News medias are glorifying the statements of the star kid Pranav Mohanlal, who is privileged enough to choose to stay away from the promotions of his film Aadhi and resort to his carefree lifestyle with an obligatory ‘Thank you’. It has been reported that he isn’t bothered about the audience reception of the film and has taken off to the Himalayas with hardly any network coverage for a soul-searching leisure trip.
The celebration of this indifference is not something to be promoted when it is just a showcase of an advantaged newcomer bearing the flag of nepotism. There are scores of actors, old and new, who still struggle to get noticed for their work and fails because of poor film promotion and lesser chances but they still give their all in for the production and post-production stages of their movies.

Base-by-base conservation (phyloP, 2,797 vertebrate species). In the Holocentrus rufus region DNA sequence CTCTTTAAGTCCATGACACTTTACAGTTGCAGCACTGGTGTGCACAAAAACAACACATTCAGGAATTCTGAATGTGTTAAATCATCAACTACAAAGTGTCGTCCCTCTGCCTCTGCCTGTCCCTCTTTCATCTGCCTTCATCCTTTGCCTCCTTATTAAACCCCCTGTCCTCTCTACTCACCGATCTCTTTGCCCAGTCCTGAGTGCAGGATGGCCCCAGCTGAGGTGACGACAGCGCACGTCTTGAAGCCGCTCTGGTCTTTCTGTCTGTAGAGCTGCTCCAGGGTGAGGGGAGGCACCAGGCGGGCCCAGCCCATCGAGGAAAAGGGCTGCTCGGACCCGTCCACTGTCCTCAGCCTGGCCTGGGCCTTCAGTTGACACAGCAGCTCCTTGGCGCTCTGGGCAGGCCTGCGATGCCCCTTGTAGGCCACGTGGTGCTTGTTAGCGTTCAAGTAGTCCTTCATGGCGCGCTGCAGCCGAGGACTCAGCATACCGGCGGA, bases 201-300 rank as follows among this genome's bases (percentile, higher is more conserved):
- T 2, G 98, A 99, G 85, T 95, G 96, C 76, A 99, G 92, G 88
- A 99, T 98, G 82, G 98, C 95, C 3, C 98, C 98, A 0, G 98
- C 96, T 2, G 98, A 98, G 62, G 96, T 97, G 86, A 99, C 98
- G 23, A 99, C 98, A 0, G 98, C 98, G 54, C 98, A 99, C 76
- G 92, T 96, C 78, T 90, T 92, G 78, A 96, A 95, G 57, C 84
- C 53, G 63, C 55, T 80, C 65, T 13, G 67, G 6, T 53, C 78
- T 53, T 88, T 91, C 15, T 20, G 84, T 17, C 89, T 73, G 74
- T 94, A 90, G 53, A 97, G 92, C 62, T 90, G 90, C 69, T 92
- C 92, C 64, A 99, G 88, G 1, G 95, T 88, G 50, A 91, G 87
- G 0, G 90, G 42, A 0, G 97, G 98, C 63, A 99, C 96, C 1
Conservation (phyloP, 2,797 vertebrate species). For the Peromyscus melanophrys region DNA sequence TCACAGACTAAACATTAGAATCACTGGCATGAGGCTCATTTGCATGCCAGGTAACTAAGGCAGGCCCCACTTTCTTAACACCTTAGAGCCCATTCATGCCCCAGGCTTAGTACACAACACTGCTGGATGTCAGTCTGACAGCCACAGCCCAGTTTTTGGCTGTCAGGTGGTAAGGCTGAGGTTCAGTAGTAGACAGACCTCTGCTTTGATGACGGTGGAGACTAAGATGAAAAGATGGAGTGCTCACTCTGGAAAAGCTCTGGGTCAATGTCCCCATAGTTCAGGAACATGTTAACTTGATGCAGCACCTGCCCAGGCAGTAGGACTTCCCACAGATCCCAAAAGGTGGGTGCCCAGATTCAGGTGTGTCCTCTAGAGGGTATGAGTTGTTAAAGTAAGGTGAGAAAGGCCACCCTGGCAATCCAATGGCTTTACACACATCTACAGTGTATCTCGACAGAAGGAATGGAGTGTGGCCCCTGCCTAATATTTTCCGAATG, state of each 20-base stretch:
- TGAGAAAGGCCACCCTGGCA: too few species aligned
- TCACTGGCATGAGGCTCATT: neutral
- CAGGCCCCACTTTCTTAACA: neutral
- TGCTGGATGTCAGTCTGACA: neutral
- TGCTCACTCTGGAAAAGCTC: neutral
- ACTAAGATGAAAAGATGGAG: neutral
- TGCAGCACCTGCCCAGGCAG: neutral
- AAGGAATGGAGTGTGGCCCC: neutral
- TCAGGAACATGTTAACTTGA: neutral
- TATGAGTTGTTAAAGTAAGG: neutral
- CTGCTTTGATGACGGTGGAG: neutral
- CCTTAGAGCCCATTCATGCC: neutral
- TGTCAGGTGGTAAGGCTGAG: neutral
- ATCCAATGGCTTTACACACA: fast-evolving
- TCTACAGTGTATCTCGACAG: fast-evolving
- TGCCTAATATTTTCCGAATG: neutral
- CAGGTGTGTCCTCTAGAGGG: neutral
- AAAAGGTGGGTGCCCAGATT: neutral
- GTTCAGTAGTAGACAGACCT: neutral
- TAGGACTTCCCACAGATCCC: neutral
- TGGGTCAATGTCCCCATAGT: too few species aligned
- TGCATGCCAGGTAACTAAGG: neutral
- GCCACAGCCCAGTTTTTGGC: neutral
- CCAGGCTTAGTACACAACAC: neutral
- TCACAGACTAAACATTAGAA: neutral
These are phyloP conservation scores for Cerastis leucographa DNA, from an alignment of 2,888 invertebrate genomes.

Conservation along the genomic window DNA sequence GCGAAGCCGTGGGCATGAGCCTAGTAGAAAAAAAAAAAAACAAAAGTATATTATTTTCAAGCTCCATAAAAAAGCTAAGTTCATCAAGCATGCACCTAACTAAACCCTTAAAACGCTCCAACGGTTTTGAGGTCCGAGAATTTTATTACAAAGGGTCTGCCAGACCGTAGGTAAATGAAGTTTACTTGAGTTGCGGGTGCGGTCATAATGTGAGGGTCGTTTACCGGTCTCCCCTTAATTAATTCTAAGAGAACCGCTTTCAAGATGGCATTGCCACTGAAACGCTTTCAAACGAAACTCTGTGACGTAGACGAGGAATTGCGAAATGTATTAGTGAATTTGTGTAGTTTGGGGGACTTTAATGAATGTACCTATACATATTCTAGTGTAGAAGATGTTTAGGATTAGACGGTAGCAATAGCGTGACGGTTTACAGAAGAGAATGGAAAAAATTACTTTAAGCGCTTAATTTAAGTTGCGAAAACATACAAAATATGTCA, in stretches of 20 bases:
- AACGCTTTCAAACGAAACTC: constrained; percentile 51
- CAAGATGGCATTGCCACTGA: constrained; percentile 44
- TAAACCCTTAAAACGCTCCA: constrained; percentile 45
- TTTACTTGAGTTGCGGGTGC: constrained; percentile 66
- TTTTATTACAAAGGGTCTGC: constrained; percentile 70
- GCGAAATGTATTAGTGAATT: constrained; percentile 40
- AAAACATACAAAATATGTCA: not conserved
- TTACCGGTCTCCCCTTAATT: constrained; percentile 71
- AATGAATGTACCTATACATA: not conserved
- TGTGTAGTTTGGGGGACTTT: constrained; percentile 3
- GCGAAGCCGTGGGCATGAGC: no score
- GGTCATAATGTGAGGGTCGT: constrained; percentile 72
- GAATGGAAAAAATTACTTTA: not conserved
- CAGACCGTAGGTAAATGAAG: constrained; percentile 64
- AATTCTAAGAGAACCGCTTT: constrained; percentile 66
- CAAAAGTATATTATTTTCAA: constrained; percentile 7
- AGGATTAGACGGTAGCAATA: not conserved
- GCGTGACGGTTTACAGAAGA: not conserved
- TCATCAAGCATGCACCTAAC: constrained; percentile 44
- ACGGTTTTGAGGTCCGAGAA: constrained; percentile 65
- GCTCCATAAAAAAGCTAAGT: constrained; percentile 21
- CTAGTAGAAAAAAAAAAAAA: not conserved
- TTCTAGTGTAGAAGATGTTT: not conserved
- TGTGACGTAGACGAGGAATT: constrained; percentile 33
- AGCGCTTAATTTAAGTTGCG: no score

The responsibility of a film’s success is not just the job of its particular marketing team but is an equal effort of the whole crew wherein the main actor’s visibility is highly accountable to ensure the theatre presence of the audience.
Film, as an umbrella term, is a breadwinning job for many and Pranav’s detachment attitude is a mockery of it. Pranav being able to afford this lack of interest towards his very own film is a conscience generated by the age-old practice of nepotism. Thereby making it evident how negligent he is about how his film will fare in the box office.
Malayalam film industry has witnessed events where a debutant film director, Rohith VS had to plead to the audience using social media websites to give his effort, ‘Adventures of Omanakuttan’ a watch before it gets taken down from the theatres even after casting established actors like Asif Ali and Bhavana. And it is in this same industry another film director, Jeethu Joseph can confidently claim the absence of his nepotistic hero almost virtuous exposing the double standards prevalent in the industry.